2012 – present

AK class carriages that are used on the TranzAlpine.

On 26 November 2012, the new AK class carriages that were built at Hillside Workshops, were introduced on the service replacing the "big-window" AO carriages. Since mid-2013, fire-suppressed DXC locomotives have been assigned to the service.

Increasing popularity

The TranzAlpine's popularity increased, and on days the Southerner was not operating it was common to see these carriages bolstering the three hard-pressed TranzAlpine carriages. In 1991, a Southerner power-luggage van had the end module away from the handbrake end converted into an open viewing area for passengers to enhance the already spectacular scenery on the route. Realising this increased public attention, and with the success of air-conditioned panorama carriage trains on the North Island Main Trunk, between August 1994 and April 1995, eight carriages (one a former Southerner then InterCity spare buffet car, one a former Endeavour later Southerner servery car, two from the Northerner, two from the Southerner and two from Auckland suburban services) were extensively overhauled and refitted with panorama windows like the earlier TranzAlpine, TranzCoastal (later Coastal Pacific), pressure-ventilated Bay Express and air-conditioned Northerner/Overlander Express trains and seating 50 (day carriages) and 26 (servery carriages), alcove-style, in new seats like those installed in refitted Wairarapa Connection and North Island Main Trunk carriages. An FM class modular van was refitted with a 90kW generator in the central module as opposed to the handbrake end modules on NIMT vans, to facilitate converting one end module into a public open viewing area.

Open viewing platform of TranzAlpine train

In 1995, the viewing van had its second end module converted for public access to match the first end. This was to facilitate its being marshalled into the centre of the new train, which was now re-organised into two four-car trainsets in one, separated by the power/baggage van. To compensate for luggage on the reformed train, the original TranzAlpine van was stripped of its generator and made to carry luggage only.

In 1998, a second van, which was also one of three so fitted as 11 kW power/baggage vans for the original TranzAlpine and Coastal Pacific, was equipped with 90kW generator housed in the central module, for this train.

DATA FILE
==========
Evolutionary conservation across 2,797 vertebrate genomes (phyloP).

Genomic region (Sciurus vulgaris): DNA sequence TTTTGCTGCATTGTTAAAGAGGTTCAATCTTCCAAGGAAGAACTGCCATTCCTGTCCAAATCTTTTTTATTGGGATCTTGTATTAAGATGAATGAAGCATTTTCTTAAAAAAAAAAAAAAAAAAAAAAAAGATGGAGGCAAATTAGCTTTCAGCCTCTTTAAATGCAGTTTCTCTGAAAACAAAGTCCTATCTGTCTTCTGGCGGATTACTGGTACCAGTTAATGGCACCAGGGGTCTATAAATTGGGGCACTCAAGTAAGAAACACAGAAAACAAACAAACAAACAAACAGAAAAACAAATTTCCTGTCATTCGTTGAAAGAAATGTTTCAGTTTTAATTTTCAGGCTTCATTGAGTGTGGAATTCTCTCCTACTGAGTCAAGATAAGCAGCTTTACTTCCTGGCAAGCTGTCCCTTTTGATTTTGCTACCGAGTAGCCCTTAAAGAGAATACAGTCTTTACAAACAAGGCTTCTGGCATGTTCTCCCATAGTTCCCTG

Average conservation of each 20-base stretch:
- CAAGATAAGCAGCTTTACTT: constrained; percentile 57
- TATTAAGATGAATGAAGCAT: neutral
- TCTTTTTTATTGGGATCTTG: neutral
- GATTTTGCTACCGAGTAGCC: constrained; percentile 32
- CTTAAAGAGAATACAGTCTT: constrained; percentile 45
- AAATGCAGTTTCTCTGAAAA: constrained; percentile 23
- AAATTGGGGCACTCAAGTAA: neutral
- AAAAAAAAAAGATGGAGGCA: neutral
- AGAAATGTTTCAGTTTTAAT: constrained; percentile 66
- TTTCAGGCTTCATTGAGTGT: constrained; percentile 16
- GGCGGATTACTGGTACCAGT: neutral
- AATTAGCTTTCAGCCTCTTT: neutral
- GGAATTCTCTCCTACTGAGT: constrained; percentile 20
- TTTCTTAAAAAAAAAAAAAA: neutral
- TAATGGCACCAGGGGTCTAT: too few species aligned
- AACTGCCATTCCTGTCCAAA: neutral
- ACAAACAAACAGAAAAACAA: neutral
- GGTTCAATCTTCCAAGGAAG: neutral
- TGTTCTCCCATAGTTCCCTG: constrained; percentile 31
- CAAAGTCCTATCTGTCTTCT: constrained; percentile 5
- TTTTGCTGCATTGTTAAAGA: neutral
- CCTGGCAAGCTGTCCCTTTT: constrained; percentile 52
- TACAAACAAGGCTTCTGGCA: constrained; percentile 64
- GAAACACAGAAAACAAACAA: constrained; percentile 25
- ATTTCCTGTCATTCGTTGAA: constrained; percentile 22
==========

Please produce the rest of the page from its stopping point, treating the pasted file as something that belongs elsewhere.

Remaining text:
Interior of a 56-foot carriage

Even after the eight air-conditioned carriages were introduced in 1994–1995, the train still borrowed panorama carriages from the Southerner because of the train's increasing popularity.

Livery


As part of the rebranding of the New Zealand Railways Corporation during the 1980s, a new dark blue livery was applied to the TranzAlpine, with a horizontal full-length 220 mm thick white stripe sandwiching a 100 mm thick red band. The name InterCity was imposed into the stripe as well. This dark blue livery would become standard and remain contemporary until 18 October 1995. In 1990, when New Zealand Rail Limited took over rail operations from the corporation, the InterCity livery was modified to facilitate the new blue and yellow primary colours, and the red band on carriage sides was replaced by a 100 mm yellow one. In 1993–1994 the yellow band was replaced by a green 100 mm band, the white stripe and dark blue livery retained. In 1995, a new full-length 350 mm light blue stripe, incorporating the Tranz Scenic logo was introduced on carriages that were not painted all over in the new blue colour scheme. However, during the 1995 rebranding, the TranzAlpine carriages were the first long-distance passenger carriages to receive the new paint scheme and did not wear the transitional light blue stripe.

Connoisseur service


In early 1991, a former Endeavour car was completely rebuilt as a panorama and rear-view car to replace the (first) Connoisseur carriage, that car refurbished in the standard "big window" InterCity seats and tables carriage format. In a continuous attempt to attract the travelling public back to rail, InterCity expanded on what had begun in 1987, when a Southerner car had been leased to a private tourist firm. The original carriage offered enhanced services, including complimentary meals, refreshments and newspapers. However, this second carriage, also named a Connoisseurs' car, and which also offered improved services over those afforded to other TranzAlpine passengers, was transferred to the North Island Main Trunk passenger services by the end of 1991.

Route


The train runs daily between Christchurch and Greymouth. After leaving Christchurch, the train travels through the fertile Canterbury Plains past the Waimakariri River along the Main South Line, to Rolleston. It then turns onto the Midland Line, which passes through the Southern Alps past the spectacular Waimakariri River gorge, via Arthur's Pass and the Otira Tunnel and over the Alpine Fault, terminating in Greymouth, on the West Coast. There are proposals to extend the service from Greymouth to Hokitika.[5]

References


  1. "TranzAlpine success fails to boost profits". The New Zealand Herald. NZPA. 23 August 2007. Retrieved 24 November 2011.
  2. KiwiRail. "KiwiRail welcomes Governor General on TranzAlpine journey". www.kiwirail.co.nz. Retrieved 13 June 2016.
  3. "Tranz-Alpine Express Popular". New Zealand Railway Observer. New Zealand Railway and Locomotive Society. 45 (2): 75. Winter 1988. ISSN 0028-8624.
  4. "J.S. Bennett National Manager Intercity letter, 3 May 1990" (PDF). 3 May 1990. Retrieved 29 June 2015.
  5. "Bid to take TranzAlpine to Hokitika". www.odt.co.nz. Retrieved 9 January 2018.

Further reading


  • Sinclair, Roy (1997) [1995]. The TranzAlpine Express: New Zealand (2 ed.). Wellington: Grantham House. ISBN 1-86934-046-9.
  • Churchman, Geoffrey B (1991). On the Trans-Alpine Trail: A Travel Guide to State Highway 73 and the Midland Railway. Wellington: IPL Books. ISBN 0-908876-73-4.
  • Bowden, David. Great Railway Journeys in Australia and New Zealand. Oxford, England: John Beaufoy Publishing. pp. 144–149. ISBN 978-1-909612-94-5.